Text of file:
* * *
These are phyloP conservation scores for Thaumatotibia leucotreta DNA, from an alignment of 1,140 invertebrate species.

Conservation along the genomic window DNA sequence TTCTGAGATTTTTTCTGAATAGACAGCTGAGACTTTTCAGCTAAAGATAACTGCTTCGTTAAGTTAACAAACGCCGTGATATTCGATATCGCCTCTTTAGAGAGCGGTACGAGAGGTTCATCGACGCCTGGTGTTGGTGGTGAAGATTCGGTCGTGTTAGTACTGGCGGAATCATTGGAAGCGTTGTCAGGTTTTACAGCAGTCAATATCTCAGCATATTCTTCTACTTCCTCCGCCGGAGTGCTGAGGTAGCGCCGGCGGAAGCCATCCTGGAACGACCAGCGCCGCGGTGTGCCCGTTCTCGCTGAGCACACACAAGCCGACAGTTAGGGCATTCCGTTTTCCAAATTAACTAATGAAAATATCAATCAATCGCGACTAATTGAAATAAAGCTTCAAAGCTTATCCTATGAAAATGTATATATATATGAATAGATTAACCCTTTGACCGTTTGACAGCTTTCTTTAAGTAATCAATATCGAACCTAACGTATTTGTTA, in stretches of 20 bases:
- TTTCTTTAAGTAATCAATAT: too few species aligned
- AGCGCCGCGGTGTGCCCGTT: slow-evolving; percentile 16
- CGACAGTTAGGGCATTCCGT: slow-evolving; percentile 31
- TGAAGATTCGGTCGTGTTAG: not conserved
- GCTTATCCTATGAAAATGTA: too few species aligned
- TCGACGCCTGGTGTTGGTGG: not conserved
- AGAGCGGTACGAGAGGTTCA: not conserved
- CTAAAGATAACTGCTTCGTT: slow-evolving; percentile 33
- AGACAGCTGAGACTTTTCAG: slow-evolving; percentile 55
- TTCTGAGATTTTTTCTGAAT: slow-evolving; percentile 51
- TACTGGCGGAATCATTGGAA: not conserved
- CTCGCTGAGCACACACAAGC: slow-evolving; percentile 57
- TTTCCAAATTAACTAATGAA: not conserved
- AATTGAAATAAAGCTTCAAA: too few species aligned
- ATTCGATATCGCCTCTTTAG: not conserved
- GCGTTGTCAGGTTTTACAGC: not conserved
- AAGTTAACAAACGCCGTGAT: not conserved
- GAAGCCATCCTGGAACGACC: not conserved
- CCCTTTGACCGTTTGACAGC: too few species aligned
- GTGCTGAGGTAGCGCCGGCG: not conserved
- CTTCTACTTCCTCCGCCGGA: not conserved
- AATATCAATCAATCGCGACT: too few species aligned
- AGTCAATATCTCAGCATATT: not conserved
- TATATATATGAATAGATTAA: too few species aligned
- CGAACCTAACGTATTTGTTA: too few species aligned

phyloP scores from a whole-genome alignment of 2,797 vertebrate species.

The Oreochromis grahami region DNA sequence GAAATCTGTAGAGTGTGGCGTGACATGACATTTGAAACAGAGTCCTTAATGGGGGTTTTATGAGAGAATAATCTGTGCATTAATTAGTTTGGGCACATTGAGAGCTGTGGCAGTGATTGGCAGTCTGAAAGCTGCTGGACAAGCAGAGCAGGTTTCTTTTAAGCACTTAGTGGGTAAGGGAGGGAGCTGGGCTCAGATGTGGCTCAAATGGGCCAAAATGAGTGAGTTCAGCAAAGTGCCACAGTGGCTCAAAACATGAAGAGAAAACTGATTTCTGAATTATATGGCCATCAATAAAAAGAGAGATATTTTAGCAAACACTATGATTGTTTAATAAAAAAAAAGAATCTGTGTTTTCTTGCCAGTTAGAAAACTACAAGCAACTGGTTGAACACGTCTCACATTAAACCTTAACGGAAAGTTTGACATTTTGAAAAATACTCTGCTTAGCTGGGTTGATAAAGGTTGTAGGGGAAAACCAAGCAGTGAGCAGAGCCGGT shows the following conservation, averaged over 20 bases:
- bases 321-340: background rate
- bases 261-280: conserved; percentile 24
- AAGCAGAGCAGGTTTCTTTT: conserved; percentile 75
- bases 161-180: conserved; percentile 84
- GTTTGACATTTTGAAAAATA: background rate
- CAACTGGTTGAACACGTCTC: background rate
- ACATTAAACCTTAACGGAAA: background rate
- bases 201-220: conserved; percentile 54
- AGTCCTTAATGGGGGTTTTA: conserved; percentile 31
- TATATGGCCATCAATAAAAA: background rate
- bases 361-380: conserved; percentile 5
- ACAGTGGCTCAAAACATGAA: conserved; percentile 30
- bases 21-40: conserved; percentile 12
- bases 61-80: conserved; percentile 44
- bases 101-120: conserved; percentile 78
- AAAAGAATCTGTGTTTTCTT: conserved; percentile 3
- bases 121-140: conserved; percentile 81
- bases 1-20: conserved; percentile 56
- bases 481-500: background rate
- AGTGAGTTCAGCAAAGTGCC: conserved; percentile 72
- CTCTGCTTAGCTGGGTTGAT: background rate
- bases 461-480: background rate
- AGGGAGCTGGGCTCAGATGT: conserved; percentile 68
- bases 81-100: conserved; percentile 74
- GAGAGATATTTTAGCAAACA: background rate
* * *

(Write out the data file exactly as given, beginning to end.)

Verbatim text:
These are phyloP conservation scores for Thaumatotibia leucotreta DNA, from an alignment of 1,140 invertebrate species.

Conservation along the genomic window DNA sequence TTCTGAGATTTTTTCTGAATAGACAGCTGAGACTTTTCAGCTAAAGATAACTGCTTCGTTAAGTTAACAAACGCCGTGATATTCGATATCGCCTCTTTAGAGAGCGGTACGAGAGGTTCATCGACGCCTGGTGTTGGTGGTGAAGATTCGGTCGTGTTAGTACTGGCGGAATCATTGGAAGCGTTGTCAGGTTTTACAGCAGTCAATATCTCAGCATATTCTTCTACTTCCTCCGCCGGAGTGCTGAGGTAGCGCCGGCGGAAGCCATCCTGGAACGACCAGCGCCGCGGTGTGCCCGTTCTCGCTGAGCACACACAAGCCGACAGTTAGGGCATTCCGTTTTCCAAATTAACTAATGAAAATATCAATCAATCGCGACTAATTGAAATAAAGCTTCAAAGCTTATCCTATGAAAATGTATATATATATGAATAGATTAACCCTTTGACCGTTTGACAGCTTTCTTTAAGTAATCAATATCGAACCTAACGTATTTGTTA, in stretches of 20 bases:
- TTTCTTTAAGTAATCAATAT: too few species aligned
- AGCGCCGCGGTGTGCCCGTT: slow-evolving; percentile 16
- CGACAGTTAGGGCATTCCGT: slow-evolving; percentile 31
- TGAAGATTCGGTCGTGTTAG: not conserved
- GCTTATCCTATGAAAATGTA: too few species aligned
- TCGACGCCTGGTGTTGGTGG: not conserved
- AGAGCGGTACGAGAGGTTCA: not conserved
- CTAAAGATAACTGCTTCGTT: slow-evolving; percentile 33
- AGACAGCTGAGACTTTTCAG: slow-evolving; percentile 55
- TTCTGAGATTTTTTCTGAAT: slow-evolving; percentile 51
- TACTGGCGGAATCATTGGAA: not conserved
- CTCGCTGAGCACACACAAGC: slow-evolving; percentile 57
- TTTCCAAATTAACTAATGAA: not conserved
- AATTGAAATAAAGCTTCAAA: too few species aligned
- ATTCGATATCGCCTCTTTAG: not conserved
- GCGTTGTCAGGTTTTACAGC: not conserved
- AAGTTAACAAACGCCGTGAT: not conserved
- GAAGCCATCCTGGAACGACC: not conserved
- CCCTTTGACCGTTTGACAGC: too few species aligned
- GTGCTGAGGTAGCGCCGGCG: not conserved
- CTTCTACTTCCTCCGCCGGA: not conserved
- AATATCAATCAATCGCGACT: too few species aligned
- AGTCAATATCTCAGCATATT: not conserved
- TATATATATGAATAGATTAA: too few species aligned
- CGAACCTAACGTATTTGTTA: too few species aligned

phyloP scores from a whole-genome alignment of 2,797 vertebrate species.

The Oreochromis grahami region DNA sequence GAAATCTGTAGAGTGTGGCGTGACATGACATTTGAAACAGAGTCCTTAATGGGGGTTTTATGAGAGAATAATCTGTGCATTAATTAGTTTGGGCACATTGAGAGCTGTGGCAGTGATTGGCAGTCTGAAAGCTGCTGGACAAGCAGAGCAGGTTTCTTTTAAGCACTTAGTGGGTAAGGGAGGGAGCTGGGCTCAGATGTGGCTCAAATGGGCCAAAATGAGTGAGTTCAGCAAAGTGCCACAGTGGCTCAAAACATGAAGAGAAAACTGATTTCTGAATTATATGGCCATCAATAAAAAGAGAGATATTTTAGCAAACACTATGATTGTTTAATAAAAAAAAAGAATCTGTGTTTTCTTGCCAGTTAGAAAACTACAAGCAACTGGTTGAACACGTCTCACATTAAACCTTAACGGAAAGTTTGACATTTTGAAAAATACTCTGCTTAGCTGGGTTGATAAAGGTTGTAGGGGAAAACCAAGCAGTGAGCAGAGCCGGT shows the following conservation, averaged over 20 bases:
- bases 321-340: background rate
- bases 261-280: conserved; percentile 24
- AAGCAGAGCAGGTTTCTTTT: conserved; percentile 75
- bases 161-180: conserved; percentile 84
- GTTTGACATTTTGAAAAATA: background rate
- CAACTGGTTGAACACGTCTC: background rate
- ACATTAAACCTTAACGGAAA: background rate
- bases 201-220: conserved; percentile 54
- AGTCCTTAATGGGGGTTTTA: conserved; percentile 31
- TATATGGCCATCAATAAAAA: background rate
- bases 361-380: conserved; percentile 5
- ACAGTGGCTCAAAACATGAA: conserved; percentile 30
- bases 21-40: conserved; percentile 12
- bases 61-80: conserved; percentile 44
- bases 101-120: conserved; percentile 78
- AAAAGAATCTGTGTTTTCTT: conserved; percentile 3
- bases 121-140: conserved; percentile 81
- bases 1-20: conserved; percentile 56
- bases 481-500: background rate
- AGTGAGTTCAGCAAAGTGCC: conserved; percentile 72
- CTCTGCTTAGCTGGGTTGAT: background rate
- bases 461-480: background rate
- AGGGAGCTGGGCTCAGATGT: conserved; percentile 68
- bases 81-100: conserved; percentile 74
- GAGAGATATTTTAGCAAACA: background rate